Dr. Silver: Yes, absolutely. So in general from the post partum perspective it can affect anywhere from five to 20% of woman. That's the partum depression part, Post partum blues, which usually lasts from about, from postpartum day two to day four, and resolve within two weeks. That can affect up to 85% of new moms, so it's not a small number. Furthermore, you know, up to 70% of women, report cases of depression during being pregnant. So, you know, these are real numbers, real stats. And something that we deal with on a regular basis. I'd had mentioned psychosis before. You know, which means essentially, hallucinations, disturbed sleep, thought disorganization, confusion, agitation, that can affect only about 0.1 to 2% of all women, however, it is a psychiatric emergency and need it is associated with an increased risk of suicide, infant neglect, and harming the baby. So those are important things in mind. In addition, one of the strongest risk factors for depression during pregnancy is the history of depression, so if you or someone you know, had a history of depression and is pregnant and, or has delivered, there risk of being depressed again is much higher than somebody who's not had that risk. You know, talking about if they're on medication, if they decide because they're pregnant discontinuing medication, it increases the risk of relapse by 68%. So we're talking about big numbers.

Host: Wow. Those are definitely big numbers. I actually can't believe that the numbers are that high, but I think it's also potentially reassuring to the people listening that they are not alone if this is something that they are experiencing. So you mentioned if there was a previous history of depression and of taking medication that, you know, you're more prone to having some of these disorders. Is there anything else that maybe might predispose a patient to having some of these things besides what you mentioned?

Dr. Silver: Absolutely. Poor social support. If they've had multiple children, if the pregnancies unintended, social life relations, history of trauma. You know, if a woman is younger, when you're younger, you don't have the same maturity level as somebody who's older and more variance. So that can certainly increase your risks, domestic violence, and also birth complications. Those can all be risk factors that are associated with it. Rapid changes in [inaudible] progesterone which is a hormone associated with post partum depression can also affect it and a thyroid dysfunction can also affect [inaudible 08:03]. Women are not alone. That's the one thing I want to really stress. You're not alone. You're not the only one. Women have been suffering in silence for years, for decades, hundreds of years. And so what we're trying to do is really educate the public about this so that they can seek help because it is something that is not uncommon. And something that is treatable and you don't have to suffer in silence.

Host: Yeah. That's why I'm so glad that we're talking about this today. So let's, let's talk about getting help. So if someone listening to this is struggling with some of these symptoms, what do you recommend that they do for themselves?

Dr. Silver: So if they're struggling with these symptoms, I recommend that they seek help. You know, one of the most important things is to see a psychiatrist. A behavioral health specialist and unfortunately stigma that goes behind seeing a psychiatrist in our society, which is really saddening. But you know, seek help, seek help, just pick up the phone, you know, find out if there's a psychiatrist that deals with these kinds of conditions nearby. And I'm sure most psychiatrists do, and there are psychiatrists like myself that specialize purely in mental health related to from mentees all the way to menopause, including pregnancy and infertility that can really help you and diagnosis these conditions, and help you family and your child without a healthy mother, there is no healthy baby.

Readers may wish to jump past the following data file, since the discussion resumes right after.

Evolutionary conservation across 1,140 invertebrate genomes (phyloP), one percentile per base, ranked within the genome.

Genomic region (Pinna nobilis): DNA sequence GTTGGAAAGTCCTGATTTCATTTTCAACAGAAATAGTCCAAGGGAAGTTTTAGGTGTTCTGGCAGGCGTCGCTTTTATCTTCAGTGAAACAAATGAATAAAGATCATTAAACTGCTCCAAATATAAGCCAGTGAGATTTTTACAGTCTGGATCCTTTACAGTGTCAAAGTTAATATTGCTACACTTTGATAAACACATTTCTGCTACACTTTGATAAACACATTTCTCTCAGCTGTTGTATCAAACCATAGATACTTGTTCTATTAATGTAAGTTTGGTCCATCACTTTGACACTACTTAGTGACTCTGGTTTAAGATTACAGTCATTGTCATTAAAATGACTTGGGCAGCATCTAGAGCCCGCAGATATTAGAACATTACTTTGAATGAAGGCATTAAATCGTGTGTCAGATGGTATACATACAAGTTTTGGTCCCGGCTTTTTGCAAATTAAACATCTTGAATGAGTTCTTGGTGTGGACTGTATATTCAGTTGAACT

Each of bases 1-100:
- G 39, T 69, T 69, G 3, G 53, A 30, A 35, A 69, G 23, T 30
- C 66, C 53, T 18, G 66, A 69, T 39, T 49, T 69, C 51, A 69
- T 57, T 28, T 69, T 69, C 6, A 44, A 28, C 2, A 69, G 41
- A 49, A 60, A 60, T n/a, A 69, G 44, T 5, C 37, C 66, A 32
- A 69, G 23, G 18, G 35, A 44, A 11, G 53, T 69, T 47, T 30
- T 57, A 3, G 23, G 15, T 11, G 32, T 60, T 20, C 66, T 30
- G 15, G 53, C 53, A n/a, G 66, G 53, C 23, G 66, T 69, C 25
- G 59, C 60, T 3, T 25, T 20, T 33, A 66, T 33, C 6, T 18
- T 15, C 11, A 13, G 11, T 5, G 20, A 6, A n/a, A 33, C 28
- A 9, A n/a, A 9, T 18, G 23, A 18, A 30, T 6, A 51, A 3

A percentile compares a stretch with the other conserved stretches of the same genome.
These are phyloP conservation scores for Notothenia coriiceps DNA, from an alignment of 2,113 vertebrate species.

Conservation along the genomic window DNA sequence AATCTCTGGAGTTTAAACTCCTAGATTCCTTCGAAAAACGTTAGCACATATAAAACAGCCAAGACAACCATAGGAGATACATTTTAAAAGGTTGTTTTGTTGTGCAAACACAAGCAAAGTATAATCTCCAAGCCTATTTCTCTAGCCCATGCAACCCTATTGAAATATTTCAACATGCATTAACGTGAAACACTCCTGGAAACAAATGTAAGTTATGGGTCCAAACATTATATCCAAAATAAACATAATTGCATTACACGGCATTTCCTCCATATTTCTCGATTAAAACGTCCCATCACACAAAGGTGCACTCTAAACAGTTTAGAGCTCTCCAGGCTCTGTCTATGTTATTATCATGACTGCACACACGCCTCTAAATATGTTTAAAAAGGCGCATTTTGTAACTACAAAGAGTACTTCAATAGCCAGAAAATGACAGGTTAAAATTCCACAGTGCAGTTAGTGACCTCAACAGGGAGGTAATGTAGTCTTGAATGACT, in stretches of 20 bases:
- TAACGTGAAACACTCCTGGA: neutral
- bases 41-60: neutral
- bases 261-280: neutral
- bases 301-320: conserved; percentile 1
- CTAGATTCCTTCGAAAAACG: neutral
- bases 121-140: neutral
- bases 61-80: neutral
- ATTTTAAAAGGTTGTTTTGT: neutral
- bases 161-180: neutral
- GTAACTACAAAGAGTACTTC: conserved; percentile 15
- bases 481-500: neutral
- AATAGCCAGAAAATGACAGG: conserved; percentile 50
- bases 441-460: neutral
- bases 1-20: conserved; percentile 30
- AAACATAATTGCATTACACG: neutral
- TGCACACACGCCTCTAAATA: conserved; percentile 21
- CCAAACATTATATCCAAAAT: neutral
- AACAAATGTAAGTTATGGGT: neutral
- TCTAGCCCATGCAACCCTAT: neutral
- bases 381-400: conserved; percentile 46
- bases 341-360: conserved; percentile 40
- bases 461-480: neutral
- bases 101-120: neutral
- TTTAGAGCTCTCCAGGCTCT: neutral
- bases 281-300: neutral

Host: Yes, absolutely. And so if someone wants to get help, you're saying just pick up the phone and look for a psychiatrist. But one that specifically specializes in women's behavioral health. Right. And that's kind of what you do at UPMC Pinnacle. Can you talk about some of the benefits that you offer if someone called you and were to visit with you?

Dr. Silver: Absolutely. Most psychiatrists are trained to deal with this, although a lot of psychiatrists feel uncomfortable woman is pregnant however in our practice, both my husband and I, David Silver and myself, we are, as I mentioned [inaudible] OB GYNs and have a number of years in practice. We've been trained in psychiatry related to women's behavioral health. And what we specialize in is exactly what we've been discussing. So from mentee. So if you have 14 year old girl who's having mood disorders and it's going through puberty, that's right up our alley. To pregnancy and post partum mood disorders [inaudible 10:44]. The pregnancy law and having new disorders with that to menopause and Post-Menopausal perceived cognitive decline. So thinking that you know, you're cognitive function is going down and during your menopausal years to, you know, cancer and dealing with cancer and mood disorders related to that. And fertility preservation related to cancer. Specifically for what we're talking about right now. Perinatal mood disorders, that's exactly what we deal with. We are trained in that and we have retrained in psychiatry so that we have both the medical and the physical aspects, and we can help you, you can call, make an appointment with Women's Behavioral health Center at UPMC Pinnacle. And we generally make an effort to see patients within two weeks of their phone, come in for an assessment, give us a call and come in for an evaluation and we can discuss things from there. We have Therapists in our practice that will doing purely therapy. We will be doing therapy as well. And medication management just come in for an assessment. Everything is confidential and will stay within our practice. So privacy is very much respected.

Host: You know, I love that. And I think the most important takeaway from this conversation is that you are not alone and it doesn't hurt to pick up the phone just to get assessed because those emotions that you're feeling are real. And the stats that you mentioned of affecting over 70% of women are staggering. And it just tells us that it's normal and help us out there. So thank you so much for educating us today. For more information on women's behavioral health issues, please visit, that's My guest today has been Dr. Nazanin Silver. I'm Prakash Chandran and thank you so much for listening.